Australian protests to defend Julian Assange and WikiLeaks
11 December 2010
Several thousand people demonstrated yesterday in Brisbane, Sydney and Melbourne—Australia’s largest east coast cities—in defence of WikiLeaks and its jailed founder Julian Assange. The protestors, many of them students and young workers, carried placards supporting Assange and calling for his release. Others angrily denounced Prime Minister Julia Gillard who has publicly declared that WikiLeaks’ publication of US diplomatic cables was “illegal”.
Although the protests were called at short notice, about 400 people rallied in Brisbane outside the Department of Foreign Affairs and then marched through the CDB. In Sydney an estimated 1,200 demonstrated outside the town hall in the early afternoon and in Melbourne about 1,000 people heard speakers outside the State Library before marching through the city and blocking peak-hour traffic.
The rallies were addressed by a variety of speakers—Greens MPs, former Independent MP Phil Cleary, representatives of the online lobby group GetUp!, Assange’s Australian lawyer Rob Stary and others—who denounced the US government attempts to shut down WikiLeaks and persecute Assange.
WL Central web site moderator Asher Wolf, which hosts WikiLeaks material, told Sydney protestors that her site was receiving 1.9 million hits per day. She said calls by US politicians for Assange and WikiLeaks to be defined as “terrorists” represented a “death threat” against the Australian citizen and her colleagues.
Pirate Party representative Simon Fru said WikiLeaks was “vital in the modern world” because traditional media organisations had largely abandoned real government exposures. “We are being systematically lied to about the conduct of government affairs,” he said.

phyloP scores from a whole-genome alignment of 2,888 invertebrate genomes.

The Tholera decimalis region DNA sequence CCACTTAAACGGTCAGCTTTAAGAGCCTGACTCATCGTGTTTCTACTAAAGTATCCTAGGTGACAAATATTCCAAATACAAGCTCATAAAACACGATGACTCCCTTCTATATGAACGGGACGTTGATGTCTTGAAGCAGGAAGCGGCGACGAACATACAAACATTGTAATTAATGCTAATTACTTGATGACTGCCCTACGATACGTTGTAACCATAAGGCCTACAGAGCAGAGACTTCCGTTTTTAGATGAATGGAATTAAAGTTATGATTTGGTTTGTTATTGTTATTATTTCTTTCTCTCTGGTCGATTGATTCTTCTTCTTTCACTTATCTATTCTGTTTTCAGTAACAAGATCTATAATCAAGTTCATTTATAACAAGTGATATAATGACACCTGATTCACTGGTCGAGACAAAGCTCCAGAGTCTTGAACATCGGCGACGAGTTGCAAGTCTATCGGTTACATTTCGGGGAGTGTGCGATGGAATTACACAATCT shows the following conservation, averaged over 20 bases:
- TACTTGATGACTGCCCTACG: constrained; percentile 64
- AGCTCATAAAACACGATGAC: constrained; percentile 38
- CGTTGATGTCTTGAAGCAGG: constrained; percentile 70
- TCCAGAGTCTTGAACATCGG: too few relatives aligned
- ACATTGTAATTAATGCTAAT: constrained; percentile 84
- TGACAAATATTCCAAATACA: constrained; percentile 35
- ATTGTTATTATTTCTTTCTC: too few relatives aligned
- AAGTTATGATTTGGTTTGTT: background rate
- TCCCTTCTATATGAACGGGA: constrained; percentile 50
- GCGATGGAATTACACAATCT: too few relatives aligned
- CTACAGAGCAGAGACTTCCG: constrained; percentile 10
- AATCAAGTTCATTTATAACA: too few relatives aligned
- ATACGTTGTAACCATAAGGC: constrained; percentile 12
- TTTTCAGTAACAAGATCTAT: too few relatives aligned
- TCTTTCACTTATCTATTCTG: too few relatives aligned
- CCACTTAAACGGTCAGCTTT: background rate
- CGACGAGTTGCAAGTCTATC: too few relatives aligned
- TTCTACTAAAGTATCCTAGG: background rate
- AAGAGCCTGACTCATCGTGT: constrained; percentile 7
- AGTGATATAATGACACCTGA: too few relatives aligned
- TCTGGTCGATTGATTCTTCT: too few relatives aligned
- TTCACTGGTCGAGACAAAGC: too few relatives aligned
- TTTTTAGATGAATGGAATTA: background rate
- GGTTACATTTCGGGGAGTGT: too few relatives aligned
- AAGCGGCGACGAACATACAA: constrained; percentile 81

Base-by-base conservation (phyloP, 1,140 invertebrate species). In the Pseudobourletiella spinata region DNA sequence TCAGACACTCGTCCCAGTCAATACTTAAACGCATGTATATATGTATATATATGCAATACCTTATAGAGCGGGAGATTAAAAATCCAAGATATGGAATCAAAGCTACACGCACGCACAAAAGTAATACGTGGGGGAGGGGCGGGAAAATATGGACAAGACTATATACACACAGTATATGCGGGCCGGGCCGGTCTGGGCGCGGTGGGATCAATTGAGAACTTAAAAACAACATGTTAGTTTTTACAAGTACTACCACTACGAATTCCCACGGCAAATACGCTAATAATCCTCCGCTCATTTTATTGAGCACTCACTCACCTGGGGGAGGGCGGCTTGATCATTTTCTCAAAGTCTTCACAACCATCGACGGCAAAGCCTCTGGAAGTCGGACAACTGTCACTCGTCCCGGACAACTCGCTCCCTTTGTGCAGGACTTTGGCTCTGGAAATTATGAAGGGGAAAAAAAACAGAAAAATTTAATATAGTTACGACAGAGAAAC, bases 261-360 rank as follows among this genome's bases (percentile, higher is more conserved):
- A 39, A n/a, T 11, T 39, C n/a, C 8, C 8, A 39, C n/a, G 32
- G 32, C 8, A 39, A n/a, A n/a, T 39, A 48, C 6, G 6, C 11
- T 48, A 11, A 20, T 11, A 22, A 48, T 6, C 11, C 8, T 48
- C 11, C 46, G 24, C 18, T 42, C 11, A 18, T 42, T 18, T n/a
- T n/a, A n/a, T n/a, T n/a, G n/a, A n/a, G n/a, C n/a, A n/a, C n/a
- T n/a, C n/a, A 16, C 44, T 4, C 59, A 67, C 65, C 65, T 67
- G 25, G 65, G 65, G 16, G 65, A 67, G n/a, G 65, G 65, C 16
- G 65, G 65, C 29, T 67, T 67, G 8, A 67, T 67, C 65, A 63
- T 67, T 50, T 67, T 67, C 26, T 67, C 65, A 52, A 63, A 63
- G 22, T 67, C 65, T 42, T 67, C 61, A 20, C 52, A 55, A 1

Keith Dodd, an American citizen who owns an IT company, told the rally that the US government was “the biggest enemy of democratic rights in the world today” and “tramples on its own constitution every day”. Hundreds of thousands of innocent Afghan and Iraqi men, he said, were being “slaughtered by the American government without the blink of an eye”. “Coming up in the list of the ignoble,” he added, “are the Australian politicians, both Liberal and Labor, who do the bidding of the US government.”
The majority of speakers, and the Greens in particular, promoted the illusion that protests to the Obama administration and Gillard Labor government would compel them to end the persecution of Assange and WikiLeaks.
In Melbourne, Greens MP Adam Bandt denounced right-wing US politicians, such as Sarah Palin and Mike Huckabee, for encouraging violent attacks on Assange, saying they were the ones should be “investigated”. He expressed his disappointment in the Australian government for its treatment of an Australian citizen, but of course has no intention of withdrawing his support for it. The minority Gillard government rests on an agreement with the Greens, and the vote of Bandt in particular along with three independents in the lower house of the federal parliament.